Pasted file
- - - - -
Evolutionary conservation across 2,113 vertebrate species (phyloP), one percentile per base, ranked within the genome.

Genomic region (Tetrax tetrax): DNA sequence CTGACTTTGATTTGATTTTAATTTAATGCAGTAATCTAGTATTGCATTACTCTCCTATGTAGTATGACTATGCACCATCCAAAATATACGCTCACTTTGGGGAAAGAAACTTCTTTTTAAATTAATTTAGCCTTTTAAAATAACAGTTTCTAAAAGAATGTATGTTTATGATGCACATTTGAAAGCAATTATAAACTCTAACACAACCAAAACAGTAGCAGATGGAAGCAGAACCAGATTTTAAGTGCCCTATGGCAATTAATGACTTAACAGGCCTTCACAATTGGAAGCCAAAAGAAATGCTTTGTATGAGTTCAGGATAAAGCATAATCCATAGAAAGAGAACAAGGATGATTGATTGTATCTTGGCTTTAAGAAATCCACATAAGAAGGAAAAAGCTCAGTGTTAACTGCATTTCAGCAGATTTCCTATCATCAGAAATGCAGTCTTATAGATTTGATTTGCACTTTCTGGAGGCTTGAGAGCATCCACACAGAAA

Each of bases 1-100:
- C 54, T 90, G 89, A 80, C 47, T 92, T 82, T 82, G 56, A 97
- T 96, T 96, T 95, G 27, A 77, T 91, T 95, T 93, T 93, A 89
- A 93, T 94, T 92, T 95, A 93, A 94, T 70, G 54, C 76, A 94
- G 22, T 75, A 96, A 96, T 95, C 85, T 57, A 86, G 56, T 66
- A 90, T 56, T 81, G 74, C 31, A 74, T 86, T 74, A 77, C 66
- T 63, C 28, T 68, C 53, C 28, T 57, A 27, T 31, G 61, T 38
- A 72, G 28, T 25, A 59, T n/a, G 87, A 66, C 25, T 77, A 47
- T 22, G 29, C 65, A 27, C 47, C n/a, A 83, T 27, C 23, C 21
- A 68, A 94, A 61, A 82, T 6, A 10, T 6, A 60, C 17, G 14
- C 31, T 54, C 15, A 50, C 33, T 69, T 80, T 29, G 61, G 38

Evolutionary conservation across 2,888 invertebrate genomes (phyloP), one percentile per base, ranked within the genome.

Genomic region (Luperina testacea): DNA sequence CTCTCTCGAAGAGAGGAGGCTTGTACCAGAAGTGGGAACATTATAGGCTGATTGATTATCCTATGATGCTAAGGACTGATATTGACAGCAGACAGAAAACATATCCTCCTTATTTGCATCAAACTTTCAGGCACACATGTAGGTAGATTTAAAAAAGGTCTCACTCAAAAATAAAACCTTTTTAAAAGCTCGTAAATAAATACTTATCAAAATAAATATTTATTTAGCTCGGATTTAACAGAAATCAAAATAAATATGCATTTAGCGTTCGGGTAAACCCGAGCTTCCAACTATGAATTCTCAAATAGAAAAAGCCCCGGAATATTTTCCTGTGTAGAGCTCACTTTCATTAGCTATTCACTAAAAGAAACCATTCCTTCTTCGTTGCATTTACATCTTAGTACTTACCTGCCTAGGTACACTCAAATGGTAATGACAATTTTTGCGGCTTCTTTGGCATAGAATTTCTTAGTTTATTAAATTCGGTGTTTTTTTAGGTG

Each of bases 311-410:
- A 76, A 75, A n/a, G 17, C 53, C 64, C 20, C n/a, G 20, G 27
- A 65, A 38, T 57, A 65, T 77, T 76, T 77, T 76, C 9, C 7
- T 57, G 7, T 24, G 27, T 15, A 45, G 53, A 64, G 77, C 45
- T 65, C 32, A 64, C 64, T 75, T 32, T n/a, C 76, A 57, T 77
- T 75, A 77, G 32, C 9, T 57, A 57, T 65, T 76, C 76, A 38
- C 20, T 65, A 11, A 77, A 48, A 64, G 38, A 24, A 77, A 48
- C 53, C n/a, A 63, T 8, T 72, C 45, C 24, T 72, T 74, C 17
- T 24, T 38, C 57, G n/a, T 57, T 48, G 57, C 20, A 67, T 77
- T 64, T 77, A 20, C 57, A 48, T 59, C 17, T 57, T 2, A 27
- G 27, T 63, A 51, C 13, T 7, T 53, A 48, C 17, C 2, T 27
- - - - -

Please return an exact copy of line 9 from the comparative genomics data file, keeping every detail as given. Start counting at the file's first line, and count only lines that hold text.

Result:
- T 63, C 28, T 68, C 53, C 28, T 57, A 27, T 31, G 61, T 38